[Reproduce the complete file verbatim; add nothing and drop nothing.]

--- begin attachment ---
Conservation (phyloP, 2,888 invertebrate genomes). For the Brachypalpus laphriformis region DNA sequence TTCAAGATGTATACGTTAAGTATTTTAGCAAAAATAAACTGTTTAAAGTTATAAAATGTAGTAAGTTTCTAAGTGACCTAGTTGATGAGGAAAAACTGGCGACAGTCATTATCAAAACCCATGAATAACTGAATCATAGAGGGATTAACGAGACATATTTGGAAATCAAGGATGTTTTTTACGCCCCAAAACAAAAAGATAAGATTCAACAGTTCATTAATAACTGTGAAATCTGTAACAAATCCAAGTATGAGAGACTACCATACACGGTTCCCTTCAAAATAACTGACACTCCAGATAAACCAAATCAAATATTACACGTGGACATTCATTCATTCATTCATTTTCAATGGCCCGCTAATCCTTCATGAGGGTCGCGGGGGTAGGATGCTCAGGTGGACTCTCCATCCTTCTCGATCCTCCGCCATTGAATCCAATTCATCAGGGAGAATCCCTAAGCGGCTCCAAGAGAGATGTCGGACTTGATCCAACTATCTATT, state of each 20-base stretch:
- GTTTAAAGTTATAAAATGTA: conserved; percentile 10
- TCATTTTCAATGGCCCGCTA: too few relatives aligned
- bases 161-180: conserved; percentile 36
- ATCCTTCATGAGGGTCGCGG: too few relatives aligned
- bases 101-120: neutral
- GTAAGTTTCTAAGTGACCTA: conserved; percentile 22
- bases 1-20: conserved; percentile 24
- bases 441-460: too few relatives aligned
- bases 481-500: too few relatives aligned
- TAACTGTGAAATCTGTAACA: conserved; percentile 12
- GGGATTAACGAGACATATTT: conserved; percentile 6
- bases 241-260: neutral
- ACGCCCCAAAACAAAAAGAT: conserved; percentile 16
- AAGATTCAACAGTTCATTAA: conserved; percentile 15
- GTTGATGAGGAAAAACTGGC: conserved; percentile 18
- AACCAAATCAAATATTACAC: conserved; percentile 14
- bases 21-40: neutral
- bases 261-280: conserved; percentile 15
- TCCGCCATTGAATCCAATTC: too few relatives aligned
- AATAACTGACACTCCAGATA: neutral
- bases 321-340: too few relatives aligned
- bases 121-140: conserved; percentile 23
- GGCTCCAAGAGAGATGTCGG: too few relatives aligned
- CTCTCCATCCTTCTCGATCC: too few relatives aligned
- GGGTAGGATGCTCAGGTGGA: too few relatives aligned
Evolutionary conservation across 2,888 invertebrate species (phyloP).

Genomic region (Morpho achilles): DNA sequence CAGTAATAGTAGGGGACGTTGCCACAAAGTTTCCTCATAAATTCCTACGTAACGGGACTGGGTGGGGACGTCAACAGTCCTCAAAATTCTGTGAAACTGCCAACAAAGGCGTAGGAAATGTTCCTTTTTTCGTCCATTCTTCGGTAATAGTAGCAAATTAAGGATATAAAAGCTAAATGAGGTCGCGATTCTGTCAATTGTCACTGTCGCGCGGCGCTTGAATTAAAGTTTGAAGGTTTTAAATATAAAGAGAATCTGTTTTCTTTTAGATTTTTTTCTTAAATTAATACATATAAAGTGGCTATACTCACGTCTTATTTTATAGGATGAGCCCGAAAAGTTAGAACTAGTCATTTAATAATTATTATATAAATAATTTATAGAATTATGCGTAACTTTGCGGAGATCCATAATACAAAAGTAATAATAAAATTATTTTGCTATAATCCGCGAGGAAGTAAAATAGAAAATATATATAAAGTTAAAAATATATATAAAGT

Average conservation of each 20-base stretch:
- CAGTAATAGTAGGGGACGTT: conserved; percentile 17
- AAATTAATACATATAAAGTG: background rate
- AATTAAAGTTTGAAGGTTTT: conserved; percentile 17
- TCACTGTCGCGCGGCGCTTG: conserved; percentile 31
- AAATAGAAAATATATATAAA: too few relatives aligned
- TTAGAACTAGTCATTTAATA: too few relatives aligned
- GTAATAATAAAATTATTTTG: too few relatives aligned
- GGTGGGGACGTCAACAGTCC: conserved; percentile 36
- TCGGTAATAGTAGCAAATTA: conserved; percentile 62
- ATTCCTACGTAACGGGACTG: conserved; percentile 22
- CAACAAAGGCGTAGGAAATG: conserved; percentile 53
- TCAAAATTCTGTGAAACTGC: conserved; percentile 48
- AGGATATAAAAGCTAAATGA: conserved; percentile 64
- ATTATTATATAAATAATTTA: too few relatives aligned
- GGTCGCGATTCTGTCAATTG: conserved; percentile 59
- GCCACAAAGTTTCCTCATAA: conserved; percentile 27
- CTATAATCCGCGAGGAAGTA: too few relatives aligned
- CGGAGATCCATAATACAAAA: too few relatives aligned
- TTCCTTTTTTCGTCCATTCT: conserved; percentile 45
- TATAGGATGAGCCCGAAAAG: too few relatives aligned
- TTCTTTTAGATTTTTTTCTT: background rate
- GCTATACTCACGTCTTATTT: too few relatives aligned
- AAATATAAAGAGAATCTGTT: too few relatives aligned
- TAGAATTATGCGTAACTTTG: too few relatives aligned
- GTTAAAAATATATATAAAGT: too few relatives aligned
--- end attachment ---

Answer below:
Conservation (phyloP, 2,888 invertebrate genomes). For the Brachypalpus laphriformis region DNA sequence TTCAAGATGTATACGTTAAGTATTTTAGCAAAAATAAACTGTTTAAAGTTATAAAATGTAGTAAGTTTCTAAGTGACCTAGTTGATGAGGAAAAACTGGCGACAGTCATTATCAAAACCCATGAATAACTGAATCATAGAGGGATTAACGAGACATATTTGGAAATCAAGGATGTTTTTTACGCCCCAAAACAAAAAGATAAGATTCAACAGTTCATTAATAACTGTGAAATCTGTAACAAATCCAAGTATGAGAGACTACCATACACGGTTCCCTTCAAAATAACTGACACTCCAGATAAACCAAATCAAATATTACACGTGGACATTCATTCATTCATTCATTTTCAATGGCCCGCTAATCCTTCATGAGGGTCGCGGGGGTAGGATGCTCAGGTGGACTCTCCATCCTTCTCGATCCTCCGCCATTGAATCCAATTCATCAGGGAGAATCCCTAAGCGGCTCCAAGAGAGATGTCGGACTTGATCCAACTATCTATT, state of each 20-base stretch:
- GTTTAAAGTTATAAAATGTA: conserved; percentile 10
- TCATTTTCAATGGCCCGCTA: too few relatives aligned
- bases 161-180: conserved; percentile 36
- ATCCTTCATGAGGGTCGCGG: too few relatives aligned
- bases 101-120: neutral
- GTAAGTTTCTAAGTGACCTA: conserved; percentile 22
- bases 1-20: conserved; percentile 24
- bases 441-460: too few relatives aligned
- bases 481-500: too few relatives aligned
- TAACTGTGAAATCTGTAACA: conserved; percentile 12
- GGGATTAACGAGACATATTT: conserved; percentile 6
- bases 241-260: neutral
- ACGCCCCAAAACAAAAAGAT: conserved; percentile 16
- AAGATTCAACAGTTCATTAA: conserved; percentile 15
- GTTGATGAGGAAAAACTGGC: conserved; percentile 18
- AACCAAATCAAATATTACAC: conserved; percentile 14
- bases 21-40: neutral
- bases 261-280: conserved; percentile 15
- TCCGCCATTGAATCCAATTC: too few relatives aligned
- AATAACTGACACTCCAGATA: neutral
- bases 321-340: too few relatives aligned
- bases 121-140: conserved; percentile 23
- GGCTCCAAGAGAGATGTCGG: too few relatives aligned
- CTCTCCATCCTTCTCGATCC: too few relatives aligned
- GGGTAGGATGCTCAGGTGGA: too few relatives aligned
Evolutionary conservation across 2,888 invertebrate species (phyloP).

Genomic region (Morpho achilles): DNA sequence CAGTAATAGTAGGGGACGTTGCCACAAAGTTTCCTCATAAATTCCTACGTAACGGGACTGGGTGGGGACGTCAACAGTCCTCAAAATTCTGTGAAACTGCCAACAAAGGCGTAGGAAATGTTCCTTTTTTCGTCCATTCTTCGGTAATAGTAGCAAATTAAGGATATAAAAGCTAAATGAGGTCGCGATTCTGTCAATTGTCACTGTCGCGCGGCGCTTGAATTAAAGTTTGAAGGTTTTAAATATAAAGAGAATCTGTTTTCTTTTAGATTTTTTTCTTAAATTAATACATATAAAGTGGCTATACTCACGTCTTATTTTATAGGATGAGCCCGAAAAGTTAGAACTAGTCATTTAATAATTATTATATAAATAATTTATAGAATTATGCGTAACTTTGCGGAGATCCATAATACAAAAGTAATAATAAAATTATTTTGCTATAATCCGCGAGGAAGTAAAATAGAAAATATATATAAAGTTAAAAATATATATAAAGT

Average conservation of each 20-base stretch:
- CAGTAATAGTAGGGGACGTT: conserved; percentile 17
- AAATTAATACATATAAAGTG: background rate
- AATTAAAGTTTGAAGGTTTT: conserved; percentile 17
- TCACTGTCGCGCGGCGCTTG: conserved; percentile 31
- AAATAGAAAATATATATAAA: too few relatives aligned
- TTAGAACTAGTCATTTAATA: too few relatives aligned
- GTAATAATAAAATTATTTTG: too few relatives aligned
- GGTGGGGACGTCAACAGTCC: conserved; percentile 36
- TCGGTAATAGTAGCAAATTA: conserved; percentile 62
- ATTCCTACGTAACGGGACTG: conserved; percentile 22
- CAACAAAGGCGTAGGAAATG: conserved; percentile 53
- TCAAAATTCTGTGAAACTGC: conserved; percentile 48
- AGGATATAAAAGCTAAATGA: conserved; percentile 64
- ATTATTATATAAATAATTTA: too few relatives aligned
- GGTCGCGATTCTGTCAATTG: conserved; percentile 59
- GCCACAAAGTTTCCTCATAA: conserved; percentile 27
- CTATAATCCGCGAGGAAGTA: too few relatives aligned
- CGGAGATCCATAATACAAAA: too few relatives aligned
- TTCCTTTTTTCGTCCATTCT: conserved; percentile 45
- TATAGGATGAGCCCGAAAAG: too few relatives aligned
- TTCTTTTAGATTTTTTTCTT: background rate
- GCTATACTCACGTCTTATTT: too few relatives aligned
- AAATATAAAGAGAATCTGTT: too few relatives aligned
- TAGAATTATGCGTAACTTTG: too few relatives aligned
- GTTAAAAATATATATAAAGT: too few relatives aligned